Now the whole group of those who believed were of one heart and soul, and no one claimed private ownership of any possessions, but everything they owned was held in common. With great power the apostles gave their testimony to the resurrection of the Lord Jesus, and great grace was upon them all. There was not a needy person among them, for as many as owned lands or houses sold them and brought the proceeds of what was sold. They laid it at the apostles’ feet, and it was distributed to each as any had need. There was a Levite, a native of Cyprus, Joseph, to whom the apostles gave the name Barnabas (which means ‘son of encouragement’). He sold a field that belonged to him, then brought the money, and laid it at the apostles’ feet.
Though not named among the twelve apostles or the evangelists, Barnabas emerges in the Acts of the Apostles as one of the most significant of their number. He sold his estate and gave the proceeds to the Church, since all things were to be held in common, and clearly became a leader. He is described as a Levite from Cyprus so, like his friend Paul, was from the Greek world rather than that of Palestine, and he introduced Paul to the leaders of the Church in Jerusalem. He was sent to Antioch apparently to guide the Christians there in their relations with non-Jewish converts, promoting the concept of all being one in Christ. He broke with Paul to go to Cyprus and tradition has it that he was martyred there in the year 61 Exciting Holiness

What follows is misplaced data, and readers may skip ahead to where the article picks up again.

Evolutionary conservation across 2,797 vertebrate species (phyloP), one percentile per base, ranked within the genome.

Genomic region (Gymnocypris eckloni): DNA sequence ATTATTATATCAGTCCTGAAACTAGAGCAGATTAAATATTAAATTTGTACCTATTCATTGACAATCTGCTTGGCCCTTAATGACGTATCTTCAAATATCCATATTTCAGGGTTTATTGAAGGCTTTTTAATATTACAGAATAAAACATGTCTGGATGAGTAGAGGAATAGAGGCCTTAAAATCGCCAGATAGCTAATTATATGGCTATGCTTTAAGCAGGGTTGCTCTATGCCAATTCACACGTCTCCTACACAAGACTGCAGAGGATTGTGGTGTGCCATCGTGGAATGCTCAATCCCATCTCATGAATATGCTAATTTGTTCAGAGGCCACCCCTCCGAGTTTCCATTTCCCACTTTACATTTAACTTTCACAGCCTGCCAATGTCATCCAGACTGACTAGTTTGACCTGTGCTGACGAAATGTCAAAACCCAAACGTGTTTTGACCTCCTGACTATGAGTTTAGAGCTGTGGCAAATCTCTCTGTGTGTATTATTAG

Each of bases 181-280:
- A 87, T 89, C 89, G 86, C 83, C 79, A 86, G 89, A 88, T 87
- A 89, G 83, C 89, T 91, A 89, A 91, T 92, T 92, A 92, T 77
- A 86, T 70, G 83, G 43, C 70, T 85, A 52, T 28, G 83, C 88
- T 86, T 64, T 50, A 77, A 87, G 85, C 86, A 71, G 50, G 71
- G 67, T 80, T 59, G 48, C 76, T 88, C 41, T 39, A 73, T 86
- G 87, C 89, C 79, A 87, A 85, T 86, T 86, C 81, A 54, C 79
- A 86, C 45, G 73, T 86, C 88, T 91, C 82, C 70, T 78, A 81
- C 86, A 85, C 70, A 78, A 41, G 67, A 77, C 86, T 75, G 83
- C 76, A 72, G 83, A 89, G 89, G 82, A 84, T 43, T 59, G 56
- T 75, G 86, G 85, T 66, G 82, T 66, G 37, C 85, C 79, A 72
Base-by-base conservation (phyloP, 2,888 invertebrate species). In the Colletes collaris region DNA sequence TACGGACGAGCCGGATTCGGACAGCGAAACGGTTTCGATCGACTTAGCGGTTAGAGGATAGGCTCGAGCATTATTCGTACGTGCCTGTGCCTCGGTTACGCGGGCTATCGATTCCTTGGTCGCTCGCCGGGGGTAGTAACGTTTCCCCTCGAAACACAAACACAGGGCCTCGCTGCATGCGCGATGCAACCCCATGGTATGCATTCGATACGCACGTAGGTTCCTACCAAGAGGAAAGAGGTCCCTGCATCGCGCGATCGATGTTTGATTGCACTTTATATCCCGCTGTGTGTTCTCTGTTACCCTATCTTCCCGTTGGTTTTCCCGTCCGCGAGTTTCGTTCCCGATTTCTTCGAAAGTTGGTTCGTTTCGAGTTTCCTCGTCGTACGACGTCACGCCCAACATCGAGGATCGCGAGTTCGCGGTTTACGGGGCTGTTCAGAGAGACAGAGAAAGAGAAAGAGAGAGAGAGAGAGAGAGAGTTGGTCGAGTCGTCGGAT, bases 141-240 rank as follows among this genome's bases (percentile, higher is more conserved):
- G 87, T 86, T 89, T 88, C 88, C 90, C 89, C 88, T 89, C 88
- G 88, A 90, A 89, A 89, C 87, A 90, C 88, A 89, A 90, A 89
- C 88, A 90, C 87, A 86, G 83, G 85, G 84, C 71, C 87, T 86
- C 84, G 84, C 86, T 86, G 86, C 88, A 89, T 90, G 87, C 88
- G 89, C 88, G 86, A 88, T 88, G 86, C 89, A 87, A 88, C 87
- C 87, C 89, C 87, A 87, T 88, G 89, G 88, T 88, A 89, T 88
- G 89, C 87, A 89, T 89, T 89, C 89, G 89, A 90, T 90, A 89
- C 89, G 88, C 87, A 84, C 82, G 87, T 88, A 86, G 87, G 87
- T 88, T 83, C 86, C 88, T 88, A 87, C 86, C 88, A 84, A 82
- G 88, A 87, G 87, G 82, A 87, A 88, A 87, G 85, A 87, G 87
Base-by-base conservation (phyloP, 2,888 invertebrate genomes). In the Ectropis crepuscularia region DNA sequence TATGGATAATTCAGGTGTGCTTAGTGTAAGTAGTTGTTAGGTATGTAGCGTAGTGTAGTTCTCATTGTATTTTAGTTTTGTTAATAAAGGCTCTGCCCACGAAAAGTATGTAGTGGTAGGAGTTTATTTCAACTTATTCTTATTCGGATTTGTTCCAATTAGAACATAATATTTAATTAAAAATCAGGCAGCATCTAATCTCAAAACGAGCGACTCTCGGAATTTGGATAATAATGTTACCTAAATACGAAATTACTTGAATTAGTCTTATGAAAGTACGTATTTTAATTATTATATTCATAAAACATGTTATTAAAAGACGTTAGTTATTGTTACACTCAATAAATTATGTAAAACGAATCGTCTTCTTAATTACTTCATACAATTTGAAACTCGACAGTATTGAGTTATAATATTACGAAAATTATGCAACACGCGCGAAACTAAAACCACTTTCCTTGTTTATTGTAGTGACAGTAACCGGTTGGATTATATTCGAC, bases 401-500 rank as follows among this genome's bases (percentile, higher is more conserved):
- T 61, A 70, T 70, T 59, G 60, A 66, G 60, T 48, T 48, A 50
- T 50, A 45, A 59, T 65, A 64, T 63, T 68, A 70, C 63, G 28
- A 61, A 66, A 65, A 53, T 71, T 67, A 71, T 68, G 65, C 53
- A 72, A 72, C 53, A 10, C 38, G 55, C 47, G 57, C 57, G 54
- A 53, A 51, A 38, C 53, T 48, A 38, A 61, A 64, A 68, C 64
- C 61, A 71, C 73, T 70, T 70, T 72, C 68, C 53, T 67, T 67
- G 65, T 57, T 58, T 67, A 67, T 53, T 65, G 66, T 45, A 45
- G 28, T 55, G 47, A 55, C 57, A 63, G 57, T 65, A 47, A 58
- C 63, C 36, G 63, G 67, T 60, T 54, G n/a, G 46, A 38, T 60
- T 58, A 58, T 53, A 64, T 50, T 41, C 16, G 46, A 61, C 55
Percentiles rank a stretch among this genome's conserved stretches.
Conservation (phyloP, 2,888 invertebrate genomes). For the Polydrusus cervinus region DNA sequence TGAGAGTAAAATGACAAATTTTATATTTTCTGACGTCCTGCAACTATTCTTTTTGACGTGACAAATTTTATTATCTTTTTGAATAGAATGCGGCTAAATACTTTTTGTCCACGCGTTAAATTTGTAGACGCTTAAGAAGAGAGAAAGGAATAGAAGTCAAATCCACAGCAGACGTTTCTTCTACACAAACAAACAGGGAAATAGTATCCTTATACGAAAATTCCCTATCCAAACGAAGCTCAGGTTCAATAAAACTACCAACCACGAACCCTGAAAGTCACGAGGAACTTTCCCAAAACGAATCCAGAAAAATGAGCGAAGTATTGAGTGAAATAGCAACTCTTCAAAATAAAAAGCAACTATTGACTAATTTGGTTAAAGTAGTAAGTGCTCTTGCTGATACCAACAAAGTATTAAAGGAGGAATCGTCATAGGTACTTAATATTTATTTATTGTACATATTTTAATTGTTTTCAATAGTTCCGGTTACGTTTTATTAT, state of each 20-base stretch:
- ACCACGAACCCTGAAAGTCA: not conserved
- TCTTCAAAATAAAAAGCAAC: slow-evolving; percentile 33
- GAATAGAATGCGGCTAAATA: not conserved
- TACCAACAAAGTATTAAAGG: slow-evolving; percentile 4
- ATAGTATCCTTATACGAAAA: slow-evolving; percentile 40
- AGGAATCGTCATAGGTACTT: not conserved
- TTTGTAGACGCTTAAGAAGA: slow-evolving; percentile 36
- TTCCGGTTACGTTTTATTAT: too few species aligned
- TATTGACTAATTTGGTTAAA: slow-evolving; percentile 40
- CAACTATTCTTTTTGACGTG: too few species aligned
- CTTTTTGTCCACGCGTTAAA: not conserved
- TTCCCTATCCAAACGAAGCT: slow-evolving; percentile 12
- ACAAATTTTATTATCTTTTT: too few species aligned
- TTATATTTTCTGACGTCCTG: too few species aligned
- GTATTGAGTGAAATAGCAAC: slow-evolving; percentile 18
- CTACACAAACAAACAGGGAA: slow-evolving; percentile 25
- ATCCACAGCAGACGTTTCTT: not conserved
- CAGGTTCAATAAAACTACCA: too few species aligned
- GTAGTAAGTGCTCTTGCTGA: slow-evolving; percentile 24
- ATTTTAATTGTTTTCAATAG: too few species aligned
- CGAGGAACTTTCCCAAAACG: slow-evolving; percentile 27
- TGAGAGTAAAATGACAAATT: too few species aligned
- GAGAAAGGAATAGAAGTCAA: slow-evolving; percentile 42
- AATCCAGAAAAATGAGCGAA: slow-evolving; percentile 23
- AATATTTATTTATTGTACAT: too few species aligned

Barnabas showed sacrificial devotion
Throughout Acts we see in Barnabas a man who was willing to suffer, leave home, risk his life for the gospel. But where did that all begin? The answer is that it starts right here in Acts 4.36-37, when he sold his field and laid the proceeds at the feet of the Apostles.
Some of us or indeed many of us as Christians have a desire to do great things for God some day, but are finding it difficult in our current situation at the moment. In the Bible we see that greatness grows. It has to do with the principle of sowing and reaping.
For Barnabas’ first act of devotion he chose to make it financial. He must have felt that his possessions where the barrier to his calling, and Jesus talked about money and possessions a lot for that reason. It can be a powerful distraction. Barnabas sorts this out early in his life and so sets a course for passionate devotion to Jesus.
It is especially interesting that Barnabas was a Levite. The Levites were not supposed to have property at all. While the other tribes had a portion of the Land, the Levites were spread out among the Israelites to bring godly influence to all the people.
To be truthful, I need to do a lot to declutter my life, and when I have had a good clear-out, I know that I feel spiritually cleansed and emotionally freed from clinging on to things that no longer have any relevance in my life. It gave me the ability to see the wood through the trees, so to speak.
Do you need to de clutter your life, do you need to see the wood through the trees to enable you to have that closer walk with God? Maybe that is our challenge while we are in our current situation. As Barnabas sells his property and then give the money to the apostles, maybe that is a sign for us, in enhancing God’s work for the needy, poor, lonely and lost. Amen.